While in South Africa, Gandhi receives physical punishment for burning train passes in front of British Police Officials. Along side a co-protestor, Gandhi throws the passes, which are British property, into a fire. By doing so, Gandhi officially begins his non-violent protest using the method of receiving physical harm. On display to witness his protest is his wife, various people of the public, and a reporter. Gandhi’s wife struggles to watch as her husband gets beaten on the ground. Yet, even as Gandhi continuously takes the bea...
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...pain from the enemy is fully developed. This example in the film further displays and exemplifies Gandhi’s unmatched effectiveness in non-violent protest. Once his followers utilize his tactic of experiencing pain and withstanding the consequences, the British fully develop their understanding as to how far India will go to obtain their independence.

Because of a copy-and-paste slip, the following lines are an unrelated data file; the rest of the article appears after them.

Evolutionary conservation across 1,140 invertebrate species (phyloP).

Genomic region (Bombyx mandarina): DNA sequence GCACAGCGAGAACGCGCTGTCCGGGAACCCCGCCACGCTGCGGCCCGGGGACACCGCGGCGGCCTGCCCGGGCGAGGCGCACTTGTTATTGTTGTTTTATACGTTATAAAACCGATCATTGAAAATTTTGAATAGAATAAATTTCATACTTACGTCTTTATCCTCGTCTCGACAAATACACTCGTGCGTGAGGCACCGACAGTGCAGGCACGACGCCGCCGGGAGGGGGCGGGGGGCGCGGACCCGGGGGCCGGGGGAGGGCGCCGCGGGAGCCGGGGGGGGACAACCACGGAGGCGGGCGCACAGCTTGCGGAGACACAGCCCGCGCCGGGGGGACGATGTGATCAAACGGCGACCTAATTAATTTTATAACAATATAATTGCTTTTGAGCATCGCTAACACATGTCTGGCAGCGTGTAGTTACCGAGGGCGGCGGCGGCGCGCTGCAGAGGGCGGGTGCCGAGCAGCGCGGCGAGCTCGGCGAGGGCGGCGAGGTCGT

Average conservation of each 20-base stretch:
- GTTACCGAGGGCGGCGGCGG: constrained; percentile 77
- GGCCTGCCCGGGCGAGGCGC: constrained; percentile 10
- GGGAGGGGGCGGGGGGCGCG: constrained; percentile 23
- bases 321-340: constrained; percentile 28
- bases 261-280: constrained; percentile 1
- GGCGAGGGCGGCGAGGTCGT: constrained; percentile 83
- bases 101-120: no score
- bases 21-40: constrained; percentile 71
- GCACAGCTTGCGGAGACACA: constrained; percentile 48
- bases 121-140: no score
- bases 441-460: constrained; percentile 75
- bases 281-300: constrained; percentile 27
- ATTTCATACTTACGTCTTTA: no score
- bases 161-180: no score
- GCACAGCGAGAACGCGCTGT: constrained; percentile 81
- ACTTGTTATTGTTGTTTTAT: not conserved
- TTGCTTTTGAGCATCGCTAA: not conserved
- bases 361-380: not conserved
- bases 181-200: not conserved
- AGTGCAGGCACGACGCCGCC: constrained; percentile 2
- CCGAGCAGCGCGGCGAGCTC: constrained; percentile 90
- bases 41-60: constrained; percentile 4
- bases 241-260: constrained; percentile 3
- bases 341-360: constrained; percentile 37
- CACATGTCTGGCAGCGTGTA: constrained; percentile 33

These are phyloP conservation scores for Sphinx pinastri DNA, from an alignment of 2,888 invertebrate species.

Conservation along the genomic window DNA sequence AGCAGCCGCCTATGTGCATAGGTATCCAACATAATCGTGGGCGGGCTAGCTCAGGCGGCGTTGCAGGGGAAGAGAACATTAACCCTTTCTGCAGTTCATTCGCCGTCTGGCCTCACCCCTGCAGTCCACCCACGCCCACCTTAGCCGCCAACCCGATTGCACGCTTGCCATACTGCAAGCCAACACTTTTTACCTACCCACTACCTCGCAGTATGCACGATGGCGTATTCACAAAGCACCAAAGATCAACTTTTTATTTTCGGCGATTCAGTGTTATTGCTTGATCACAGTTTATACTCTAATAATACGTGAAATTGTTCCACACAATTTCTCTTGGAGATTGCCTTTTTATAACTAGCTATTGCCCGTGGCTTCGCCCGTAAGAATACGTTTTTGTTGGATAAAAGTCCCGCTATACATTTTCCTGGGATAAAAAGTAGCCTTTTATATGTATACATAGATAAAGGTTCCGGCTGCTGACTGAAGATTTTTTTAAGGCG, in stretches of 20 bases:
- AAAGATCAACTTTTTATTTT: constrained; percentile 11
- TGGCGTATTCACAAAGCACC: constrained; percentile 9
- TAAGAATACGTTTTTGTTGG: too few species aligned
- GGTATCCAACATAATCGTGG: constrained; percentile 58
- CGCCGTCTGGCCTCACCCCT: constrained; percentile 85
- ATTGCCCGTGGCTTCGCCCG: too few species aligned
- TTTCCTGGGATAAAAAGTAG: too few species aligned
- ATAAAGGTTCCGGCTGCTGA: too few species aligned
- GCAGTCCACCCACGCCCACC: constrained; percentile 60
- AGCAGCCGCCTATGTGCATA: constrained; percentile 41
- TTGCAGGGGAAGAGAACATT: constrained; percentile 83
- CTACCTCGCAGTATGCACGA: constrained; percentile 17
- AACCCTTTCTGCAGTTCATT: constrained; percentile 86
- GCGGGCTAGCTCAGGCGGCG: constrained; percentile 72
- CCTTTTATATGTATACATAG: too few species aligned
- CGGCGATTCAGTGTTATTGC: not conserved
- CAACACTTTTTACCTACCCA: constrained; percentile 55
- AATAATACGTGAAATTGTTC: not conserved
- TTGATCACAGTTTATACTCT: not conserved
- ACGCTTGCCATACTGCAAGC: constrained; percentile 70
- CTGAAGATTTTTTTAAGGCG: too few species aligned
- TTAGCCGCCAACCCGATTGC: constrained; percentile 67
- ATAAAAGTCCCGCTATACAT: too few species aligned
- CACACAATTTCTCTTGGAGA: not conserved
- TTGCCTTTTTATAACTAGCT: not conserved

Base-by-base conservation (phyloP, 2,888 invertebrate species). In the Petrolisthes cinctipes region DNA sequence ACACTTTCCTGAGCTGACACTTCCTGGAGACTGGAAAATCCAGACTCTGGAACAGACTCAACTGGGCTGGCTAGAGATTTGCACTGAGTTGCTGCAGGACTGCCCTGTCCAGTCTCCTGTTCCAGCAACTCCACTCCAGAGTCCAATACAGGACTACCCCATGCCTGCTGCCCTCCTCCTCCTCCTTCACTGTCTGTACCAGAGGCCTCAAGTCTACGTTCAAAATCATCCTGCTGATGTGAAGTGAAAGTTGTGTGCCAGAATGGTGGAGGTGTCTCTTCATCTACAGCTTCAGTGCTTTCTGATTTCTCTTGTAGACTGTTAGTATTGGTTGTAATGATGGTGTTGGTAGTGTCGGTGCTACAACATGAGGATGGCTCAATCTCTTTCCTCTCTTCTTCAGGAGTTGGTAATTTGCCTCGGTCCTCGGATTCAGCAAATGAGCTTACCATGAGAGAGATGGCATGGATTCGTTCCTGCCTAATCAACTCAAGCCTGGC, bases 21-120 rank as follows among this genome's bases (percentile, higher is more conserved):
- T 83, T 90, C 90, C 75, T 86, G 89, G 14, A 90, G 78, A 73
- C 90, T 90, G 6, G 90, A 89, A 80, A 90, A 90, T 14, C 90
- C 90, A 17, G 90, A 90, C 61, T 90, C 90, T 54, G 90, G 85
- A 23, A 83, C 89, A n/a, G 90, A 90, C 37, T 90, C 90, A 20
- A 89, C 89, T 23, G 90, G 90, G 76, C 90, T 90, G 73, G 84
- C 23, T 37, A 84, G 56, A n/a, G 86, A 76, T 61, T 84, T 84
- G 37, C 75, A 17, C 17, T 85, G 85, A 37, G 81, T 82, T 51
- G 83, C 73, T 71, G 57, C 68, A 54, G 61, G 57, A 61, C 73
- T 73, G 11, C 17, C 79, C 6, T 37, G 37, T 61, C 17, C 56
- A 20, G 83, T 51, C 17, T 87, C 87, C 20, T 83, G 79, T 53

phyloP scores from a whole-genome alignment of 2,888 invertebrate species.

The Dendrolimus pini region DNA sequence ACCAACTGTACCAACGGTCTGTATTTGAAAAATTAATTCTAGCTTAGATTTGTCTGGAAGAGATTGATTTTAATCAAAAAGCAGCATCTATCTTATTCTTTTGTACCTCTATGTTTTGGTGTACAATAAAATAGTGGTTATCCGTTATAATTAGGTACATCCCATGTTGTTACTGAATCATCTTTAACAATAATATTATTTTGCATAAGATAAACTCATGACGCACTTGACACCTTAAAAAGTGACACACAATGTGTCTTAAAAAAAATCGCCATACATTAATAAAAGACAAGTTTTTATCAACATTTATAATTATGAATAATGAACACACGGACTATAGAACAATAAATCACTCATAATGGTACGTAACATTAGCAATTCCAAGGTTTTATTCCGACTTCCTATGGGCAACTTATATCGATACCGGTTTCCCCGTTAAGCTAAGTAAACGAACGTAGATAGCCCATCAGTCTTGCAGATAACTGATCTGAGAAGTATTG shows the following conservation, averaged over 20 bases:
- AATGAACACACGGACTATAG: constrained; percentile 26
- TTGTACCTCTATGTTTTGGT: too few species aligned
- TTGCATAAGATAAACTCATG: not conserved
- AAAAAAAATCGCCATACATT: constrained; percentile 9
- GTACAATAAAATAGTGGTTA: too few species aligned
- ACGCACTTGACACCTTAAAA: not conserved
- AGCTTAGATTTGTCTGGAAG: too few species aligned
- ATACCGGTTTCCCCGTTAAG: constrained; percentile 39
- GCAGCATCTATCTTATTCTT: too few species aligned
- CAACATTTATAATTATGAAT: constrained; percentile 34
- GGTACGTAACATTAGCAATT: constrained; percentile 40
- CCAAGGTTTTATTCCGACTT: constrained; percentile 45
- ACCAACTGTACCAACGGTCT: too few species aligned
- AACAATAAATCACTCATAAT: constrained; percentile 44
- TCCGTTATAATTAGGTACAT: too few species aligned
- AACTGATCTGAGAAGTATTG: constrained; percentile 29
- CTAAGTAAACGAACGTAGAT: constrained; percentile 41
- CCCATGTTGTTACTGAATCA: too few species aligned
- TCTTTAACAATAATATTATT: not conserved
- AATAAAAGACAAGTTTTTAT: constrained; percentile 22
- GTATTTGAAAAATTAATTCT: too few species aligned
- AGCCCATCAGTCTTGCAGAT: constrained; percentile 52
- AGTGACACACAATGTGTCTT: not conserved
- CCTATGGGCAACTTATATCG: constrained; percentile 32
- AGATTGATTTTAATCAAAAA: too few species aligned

In summary, Gandhi’s non-violent tactics vary throughout his life. As I focused on the ability to handle the physical pain, in which Britain handed India, I was able to understand that Gandhi’s effectiveness was not glued to himself. Gandhi’s effectiveness transferred to his followers and all of India. Gandhi began with this tactic in South Africa and it was extremely effective in his journey back home. The ability to handle such pain was Gandhi’s form of signifying his strength and in turn strengthen India as a whole.
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